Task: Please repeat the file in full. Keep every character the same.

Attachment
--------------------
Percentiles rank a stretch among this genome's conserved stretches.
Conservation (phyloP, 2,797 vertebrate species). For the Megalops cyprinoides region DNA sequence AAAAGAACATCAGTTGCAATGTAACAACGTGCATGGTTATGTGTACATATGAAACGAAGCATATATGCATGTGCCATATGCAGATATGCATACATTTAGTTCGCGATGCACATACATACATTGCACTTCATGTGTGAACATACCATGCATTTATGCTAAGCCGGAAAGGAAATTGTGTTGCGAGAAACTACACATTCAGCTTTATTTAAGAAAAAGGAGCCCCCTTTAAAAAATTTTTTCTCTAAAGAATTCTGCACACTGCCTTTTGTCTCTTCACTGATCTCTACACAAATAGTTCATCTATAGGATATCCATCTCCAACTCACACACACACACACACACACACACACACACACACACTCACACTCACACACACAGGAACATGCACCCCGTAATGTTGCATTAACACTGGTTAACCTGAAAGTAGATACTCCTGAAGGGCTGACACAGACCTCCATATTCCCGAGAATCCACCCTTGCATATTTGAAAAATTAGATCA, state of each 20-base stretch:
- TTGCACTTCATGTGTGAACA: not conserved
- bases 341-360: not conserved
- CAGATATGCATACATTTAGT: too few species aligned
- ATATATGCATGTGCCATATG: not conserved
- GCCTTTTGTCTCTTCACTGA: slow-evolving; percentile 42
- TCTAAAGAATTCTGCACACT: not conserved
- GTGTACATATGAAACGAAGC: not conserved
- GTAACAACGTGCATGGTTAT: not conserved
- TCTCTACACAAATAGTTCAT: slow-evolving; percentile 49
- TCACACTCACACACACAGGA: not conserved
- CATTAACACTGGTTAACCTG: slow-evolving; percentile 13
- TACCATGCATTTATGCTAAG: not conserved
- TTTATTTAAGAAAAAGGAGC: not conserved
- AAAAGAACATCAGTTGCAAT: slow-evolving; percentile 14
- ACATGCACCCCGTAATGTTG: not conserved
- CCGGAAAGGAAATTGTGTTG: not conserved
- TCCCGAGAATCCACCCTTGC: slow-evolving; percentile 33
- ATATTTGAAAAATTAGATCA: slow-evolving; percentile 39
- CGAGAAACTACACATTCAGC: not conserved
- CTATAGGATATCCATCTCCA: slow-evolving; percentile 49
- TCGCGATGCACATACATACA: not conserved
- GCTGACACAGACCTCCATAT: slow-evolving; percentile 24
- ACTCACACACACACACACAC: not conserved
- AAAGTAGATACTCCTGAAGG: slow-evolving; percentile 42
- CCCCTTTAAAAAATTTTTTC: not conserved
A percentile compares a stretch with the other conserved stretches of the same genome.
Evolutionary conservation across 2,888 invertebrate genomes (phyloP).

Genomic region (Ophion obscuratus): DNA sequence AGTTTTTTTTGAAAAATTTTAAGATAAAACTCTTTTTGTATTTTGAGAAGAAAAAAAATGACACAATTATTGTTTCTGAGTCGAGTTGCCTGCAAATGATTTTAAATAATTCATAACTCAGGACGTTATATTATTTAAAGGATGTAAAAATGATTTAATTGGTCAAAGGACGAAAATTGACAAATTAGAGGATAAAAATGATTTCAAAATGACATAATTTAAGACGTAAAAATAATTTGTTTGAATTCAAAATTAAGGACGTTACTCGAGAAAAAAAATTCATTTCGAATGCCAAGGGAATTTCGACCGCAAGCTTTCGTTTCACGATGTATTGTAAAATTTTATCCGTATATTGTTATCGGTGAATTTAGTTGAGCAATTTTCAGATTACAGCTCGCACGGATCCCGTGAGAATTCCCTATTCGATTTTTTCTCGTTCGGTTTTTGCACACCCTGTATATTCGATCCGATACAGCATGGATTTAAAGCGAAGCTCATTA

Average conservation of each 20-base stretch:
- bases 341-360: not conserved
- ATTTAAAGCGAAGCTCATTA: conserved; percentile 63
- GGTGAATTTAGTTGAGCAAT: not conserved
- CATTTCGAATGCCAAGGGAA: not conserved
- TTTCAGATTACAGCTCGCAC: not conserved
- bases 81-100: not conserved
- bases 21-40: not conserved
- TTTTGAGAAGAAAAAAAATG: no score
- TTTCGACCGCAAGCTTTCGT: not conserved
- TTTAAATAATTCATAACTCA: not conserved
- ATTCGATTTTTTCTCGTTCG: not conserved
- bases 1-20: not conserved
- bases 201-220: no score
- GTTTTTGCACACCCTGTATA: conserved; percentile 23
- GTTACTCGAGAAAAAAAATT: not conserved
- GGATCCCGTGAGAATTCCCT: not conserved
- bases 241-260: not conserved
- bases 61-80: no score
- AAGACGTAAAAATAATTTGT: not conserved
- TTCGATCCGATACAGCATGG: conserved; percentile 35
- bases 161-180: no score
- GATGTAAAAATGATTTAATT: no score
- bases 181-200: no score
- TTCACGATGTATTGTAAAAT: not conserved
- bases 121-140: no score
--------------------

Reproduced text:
Percentiles rank a stretch among this genome's conserved stretches.
Conservation (phyloP, 2,797 vertebrate species). For the Megalops cyprinoides region DNA sequence AAAAGAACATCAGTTGCAATGTAACAACGTGCATGGTTATGTGTACATATGAAACGAAGCATATATGCATGTGCCATATGCAGATATGCATACATTTAGTTCGCGATGCACATACATACATTGCACTTCATGTGTGAACATACCATGCATTTATGCTAAGCCGGAAAGGAAATTGTGTTGCGAGAAACTACACATTCAGCTTTATTTAAGAAAAAGGAGCCCCCTTTAAAAAATTTTTTCTCTAAAGAATTCTGCACACTGCCTTTTGTCTCTTCACTGATCTCTACACAAATAGTTCATCTATAGGATATCCATCTCCAACTCACACACACACACACACACACACACACACACACACACTCACACTCACACACACAGGAACATGCACCCCGTAATGTTGCATTAACACTGGTTAACCTGAAAGTAGATACTCCTGAAGGGCTGACACAGACCTCCATATTCCCGAGAATCCACCCTTGCATATTTGAAAAATTAGATCA, state of each 20-base stretch:
- TTGCACTTCATGTGTGAACA: not conserved
- bases 341-360: not conserved
- CAGATATGCATACATTTAGT: too few species aligned
- ATATATGCATGTGCCATATG: not conserved
- GCCTTTTGTCTCTTCACTGA: slow-evolving; percentile 42
- TCTAAAGAATTCTGCACACT: not conserved
- GTGTACATATGAAACGAAGC: not conserved
- GTAACAACGTGCATGGTTAT: not conserved
- TCTCTACACAAATAGTTCAT: slow-evolving; percentile 49
- TCACACTCACACACACAGGA: not conserved
- CATTAACACTGGTTAACCTG: slow-evolving; percentile 13
- TACCATGCATTTATGCTAAG: not conserved
- TTTATTTAAGAAAAAGGAGC: not conserved
- AAAAGAACATCAGTTGCAAT: slow-evolving; percentile 14
- ACATGCACCCCGTAATGTTG: not conserved
- CCGGAAAGGAAATTGTGTTG: not conserved
- TCCCGAGAATCCACCCTTGC: slow-evolving; percentile 33
- ATATTTGAAAAATTAGATCA: slow-evolving; percentile 39
- CGAGAAACTACACATTCAGC: not conserved
- CTATAGGATATCCATCTCCA: slow-evolving; percentile 49
- TCGCGATGCACATACATACA: not conserved
- GCTGACACAGACCTCCATAT: slow-evolving; percentile 24
- ACTCACACACACACACACAC: not conserved
- AAAGTAGATACTCCTGAAGG: slow-evolving; percentile 42
- CCCCTTTAAAAAATTTTTTC: not conserved
A percentile compares a stretch with the other conserved stretches of the same genome.
Evolutionary conservation across 2,888 invertebrate genomes (phyloP).

Genomic region (Ophion obscuratus): DNA sequence AGTTTTTTTTGAAAAATTTTAAGATAAAACTCTTTTTGTATTTTGAGAAGAAAAAAAATGACACAATTATTGTTTCTGAGTCGAGTTGCCTGCAAATGATTTTAAATAATTCATAACTCAGGACGTTATATTATTTAAAGGATGTAAAAATGATTTAATTGGTCAAAGGACGAAAATTGACAAATTAGAGGATAAAAATGATTTCAAAATGACATAATTTAAGACGTAAAAATAATTTGTTTGAATTCAAAATTAAGGACGTTACTCGAGAAAAAAAATTCATTTCGAATGCCAAGGGAATTTCGACCGCAAGCTTTCGTTTCACGATGTATTGTAAAATTTTATCCGTATATTGTTATCGGTGAATTTAGTTGAGCAATTTTCAGATTACAGCTCGCACGGATCCCGTGAGAATTCCCTATTCGATTTTTTCTCGTTCGGTTTTTGCACACCCTGTATATTCGATCCGATACAGCATGGATTTAAAGCGAAGCTCATTA

Average conservation of each 20-base stretch:
- bases 341-360: not conserved
- ATTTAAAGCGAAGCTCATTA: conserved; percentile 63
- GGTGAATTTAGTTGAGCAAT: not conserved
- CATTTCGAATGCCAAGGGAA: not conserved
- TTTCAGATTACAGCTCGCAC: not conserved
- bases 81-100: not conserved
- bases 21-40: not conserved
- TTTTGAGAAGAAAAAAAATG: no score
- TTTCGACCGCAAGCTTTCGT: not conserved
- TTTAAATAATTCATAACTCA: not conserved
- ATTCGATTTTTTCTCGTTCG: not conserved
- bases 1-20: not conserved
- bases 201-220: no score
- GTTTTTGCACACCCTGTATA: conserved; percentile 23
- GTTACTCGAGAAAAAAAATT: not conserved
- GGATCCCGTGAGAATTCCCT: not conserved
- bases 241-260: not conserved
- bases 61-80: no score
- AAGACGTAAAAATAATTTGT: not conserved
- TTCGATCCGATACAGCATGG: conserved; percentile 35
- bases 161-180: no score
- GATGTAAAAATGATTTAATT: no score
- bases 181-200: no score
- TTCACGATGTATTGTAAAAT: not conserved
- bases 121-140: no score